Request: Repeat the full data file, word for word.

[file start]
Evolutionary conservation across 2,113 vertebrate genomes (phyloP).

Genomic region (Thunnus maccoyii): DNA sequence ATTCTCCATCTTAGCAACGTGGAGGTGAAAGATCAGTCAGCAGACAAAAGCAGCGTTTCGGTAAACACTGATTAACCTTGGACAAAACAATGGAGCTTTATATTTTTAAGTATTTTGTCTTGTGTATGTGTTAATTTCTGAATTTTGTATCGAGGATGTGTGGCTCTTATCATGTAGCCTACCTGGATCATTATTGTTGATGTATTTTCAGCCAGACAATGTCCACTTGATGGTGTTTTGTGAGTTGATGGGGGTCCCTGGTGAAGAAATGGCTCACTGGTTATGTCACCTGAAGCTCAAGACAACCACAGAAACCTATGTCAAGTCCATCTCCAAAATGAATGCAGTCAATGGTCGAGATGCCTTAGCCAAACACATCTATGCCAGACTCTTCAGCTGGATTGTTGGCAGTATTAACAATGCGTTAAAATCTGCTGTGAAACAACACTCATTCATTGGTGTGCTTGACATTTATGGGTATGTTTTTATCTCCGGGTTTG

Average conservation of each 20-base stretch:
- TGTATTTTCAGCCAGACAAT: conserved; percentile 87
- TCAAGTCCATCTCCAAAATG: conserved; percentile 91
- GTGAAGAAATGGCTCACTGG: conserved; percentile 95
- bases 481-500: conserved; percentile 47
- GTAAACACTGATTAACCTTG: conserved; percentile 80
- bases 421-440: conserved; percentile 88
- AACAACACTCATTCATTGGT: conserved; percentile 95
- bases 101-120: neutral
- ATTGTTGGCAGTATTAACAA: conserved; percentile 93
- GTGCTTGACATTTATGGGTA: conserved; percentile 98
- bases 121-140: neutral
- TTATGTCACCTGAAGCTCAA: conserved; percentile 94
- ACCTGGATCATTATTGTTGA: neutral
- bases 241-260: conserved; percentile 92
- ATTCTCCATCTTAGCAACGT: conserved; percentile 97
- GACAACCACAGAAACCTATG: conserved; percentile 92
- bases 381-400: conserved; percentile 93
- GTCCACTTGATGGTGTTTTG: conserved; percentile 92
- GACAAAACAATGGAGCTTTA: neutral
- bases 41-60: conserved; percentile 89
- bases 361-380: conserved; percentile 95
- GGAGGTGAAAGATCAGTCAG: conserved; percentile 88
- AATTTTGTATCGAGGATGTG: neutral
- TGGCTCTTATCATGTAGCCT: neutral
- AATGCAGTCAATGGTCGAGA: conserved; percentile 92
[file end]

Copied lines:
Evolutionary conservation across 2,113 vertebrate genomes (phyloP).

Genomic region (Thunnus maccoyii): DNA sequence ATTCTCCATCTTAGCAACGTGGAGGTGAAAGATCAGTCAGCAGACAAAAGCAGCGTTTCGGTAAACACTGATTAACCTTGGACAAAACAATGGAGCTTTATATTTTTAAGTATTTTGTCTTGTGTATGTGTTAATTTCTGAATTTTGTATCGAGGATGTGTGGCTCTTATCATGTAGCCTACCTGGATCATTATTGTTGATGTATTTTCAGCCAGACAATGTCCACTTGATGGTGTTTTGTGAGTTGATGGGGGTCCCTGGTGAAGAAATGGCTCACTGGTTATGTCACCTGAAGCTCAAGACAACCACAGAAACCTATGTCAAGTCCATCTCCAAAATGAATGCAGTCAATGGTCGAGATGCCTTAGCCAAACACATCTATGCCAGACTCTTCAGCTGGATTGTTGGCAGTATTAACAATGCGTTAAAATCTGCTGTGAAACAACACTCATTCATTGGTGTGCTTGACATTTATGGGTATGTTTTTATCTCCGGGTTTG

Average conservation of each 20-base stretch:
- TGTATTTTCAGCCAGACAAT: conserved; percentile 87
- TCAAGTCCATCTCCAAAATG: conserved; percentile 91
- GTGAAGAAATGGCTCACTGG: conserved; percentile 95
- bases 481-500: conserved; percentile 47
- GTAAACACTGATTAACCTTG: conserved; percentile 80
- bases 421-440: conserved; percentile 88
- AACAACACTCATTCATTGGT: conserved; percentile 95
- bases 101-120: neutral
- ATTGTTGGCAGTATTAACAA: conserved; percentile 93
- GTGCTTGACATTTATGGGTA: conserved; percentile 98
- bases 121-140: neutral
- TTATGTCACCTGAAGCTCAA: conserved; percentile 94
- ACCTGGATCATTATTGTTGA: neutral
- bases 241-260: conserved; percentile 92
- ATTCTCCATCTTAGCAACGT: conserved; percentile 97
- GACAACCACAGAAACCTATG: conserved; percentile 92
- bases 381-400: conserved; percentile 93
- GTCCACTTGATGGTGTTTTG: conserved; percentile 92
- GACAAAACAATGGAGCTTTA: neutral
- bases 41-60: conserved; percentile 89
- bases 361-380: conserved; percentile 95
- GGAGGTGAAAGATCAGTCAG: conserved; percentile 88
- AATTTTGTATCGAGGATGTG: neutral
- TGGCTCTTATCATGTAGCCT: neutral
- AATGCAGTCAATGGTCGAGA: conserved; percentile 92